- Use the b key in PowerPoint (or the blank button on the remote) to put up a blank screen. This will instantly bring the audiences focus back to you. Use this when you are telling a story, or making an important point and you don’t want the distraction of a slide behind you. This is the easiest presentation skill you can use to instantly gain audience rapport.
- Always face your audience. If you can put your laptop on the lectern or podium where you can see it, you can put it in presenter’s view. This will allow you to see your existing slide and the upcoming one along with any slide notes on the laptop screen. This allows you to keep your eyes on the audience instead of turning around to read the screen and is one of the best way to improve your speaking skills. If you can’t put your laptop here, you can print out a sheet with your slides on it. I find that 6 to 9 slides per page works well. Having a small pocket mirror on the lectern allows you to see the screen without turning around, so you know what slide the audience is currently viewing.
As you outline and possibly write out your presentation, go down the list and make sure you’ve added contrast, interesting points and most important, be sure to include a call to action. Once done with the outline, underline points of inflection and make a note of key points that you want the audience to leave with.
Public Speaking Skills
By refining your “speak presentation” you can take your overall interaction with the audience to a whole new level. Here are five techniques that professional speakers use to draw their audiences in.
- Eye Contact. Use your eyes to gain rapport with your audience. As you scan the audience, make eye contact with individual people for a brief moment. This instantly gives them the feeling that you, the speaker, is talking directly with them.
- Pitch. Different pitch points provide different emotional reactions. A distraught voice has a different pitch than a happy voice, which is distinct from an excited voice, and so on. Stories are good place to vary the pitch and will bring a speaker’s voice alive through different emotions.
- Pace. Watch your overall pacing. Have a few people critique your speed. Many novice speakers tend to go way too fast. A good tip is to keep it fast enough to make it exciting but not too fast that people cannot follow along. One trick to draw attention is to keep a moderately quick pace but slow down through key statements. This helps your audience focus on memorable take-aways that will stay with them after the presentation.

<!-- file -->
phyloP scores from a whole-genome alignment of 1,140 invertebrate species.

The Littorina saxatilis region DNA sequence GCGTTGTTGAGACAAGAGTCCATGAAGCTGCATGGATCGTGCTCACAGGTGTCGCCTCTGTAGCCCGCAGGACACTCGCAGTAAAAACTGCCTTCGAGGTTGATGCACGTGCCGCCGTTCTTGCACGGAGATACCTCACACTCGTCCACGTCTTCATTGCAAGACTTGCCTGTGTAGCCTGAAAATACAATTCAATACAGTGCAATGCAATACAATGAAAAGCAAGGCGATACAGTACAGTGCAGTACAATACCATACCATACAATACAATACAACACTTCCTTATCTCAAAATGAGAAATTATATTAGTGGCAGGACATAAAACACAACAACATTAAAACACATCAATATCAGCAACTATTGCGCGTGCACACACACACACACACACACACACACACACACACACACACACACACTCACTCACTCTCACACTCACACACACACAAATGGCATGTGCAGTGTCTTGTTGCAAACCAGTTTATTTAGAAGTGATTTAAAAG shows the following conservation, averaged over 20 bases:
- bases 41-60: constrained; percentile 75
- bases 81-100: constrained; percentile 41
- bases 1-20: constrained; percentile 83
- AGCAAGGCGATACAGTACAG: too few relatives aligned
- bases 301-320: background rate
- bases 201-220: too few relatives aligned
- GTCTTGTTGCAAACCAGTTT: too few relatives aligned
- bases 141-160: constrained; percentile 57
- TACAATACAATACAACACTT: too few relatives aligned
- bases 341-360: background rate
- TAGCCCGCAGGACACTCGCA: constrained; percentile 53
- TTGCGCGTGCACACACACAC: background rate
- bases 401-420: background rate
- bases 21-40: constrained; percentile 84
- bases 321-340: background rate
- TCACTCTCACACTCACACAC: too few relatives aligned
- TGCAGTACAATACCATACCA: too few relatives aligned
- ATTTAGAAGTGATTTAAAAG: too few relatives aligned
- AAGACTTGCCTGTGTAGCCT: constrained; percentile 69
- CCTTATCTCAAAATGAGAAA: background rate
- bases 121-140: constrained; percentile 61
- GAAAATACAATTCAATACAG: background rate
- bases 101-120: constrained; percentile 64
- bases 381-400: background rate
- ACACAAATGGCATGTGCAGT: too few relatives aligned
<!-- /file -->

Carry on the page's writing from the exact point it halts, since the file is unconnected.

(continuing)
- Volume. Make changes in volume that align with your variations in emotional content. Use a loud voice for anger or joy, while a soft voice is just perfect for fear or sadness.
- Pauses. A quick way to use the pause for effect is to use short pauses following every sentence, and longer pauses at the ends of paragraphs or transitions within your speech. A well used pause is magic.
By mastering a few public speaking skills, you’ll quickly build rapport with your audience.
Practice Your Presentation
Now that you have some ideas and techniques for a new presentation, it’s a good idea to practice them with an audience present before you go live. This will increase confidence and help you discover areas that might need polishing or improvement. A great place to do this is a local Toastmasters club. You can find one close to you by searching the club listings at Toastmasters.org. Their ten speech introductory manual will help you master the speaking points above and help you build trust in your speaking skills.
Creating powerful, interesting and professional presentations is a great way to build your business, sell your product or get a promotion. Follow these simple tips and you’ll stand out from that boring crowd reading their slides and putting everyone to sleep. Instead, you’ll have people commenting how good your presentation was and following through on your call to action.
Question: Which of these presentation skills do you want to master most?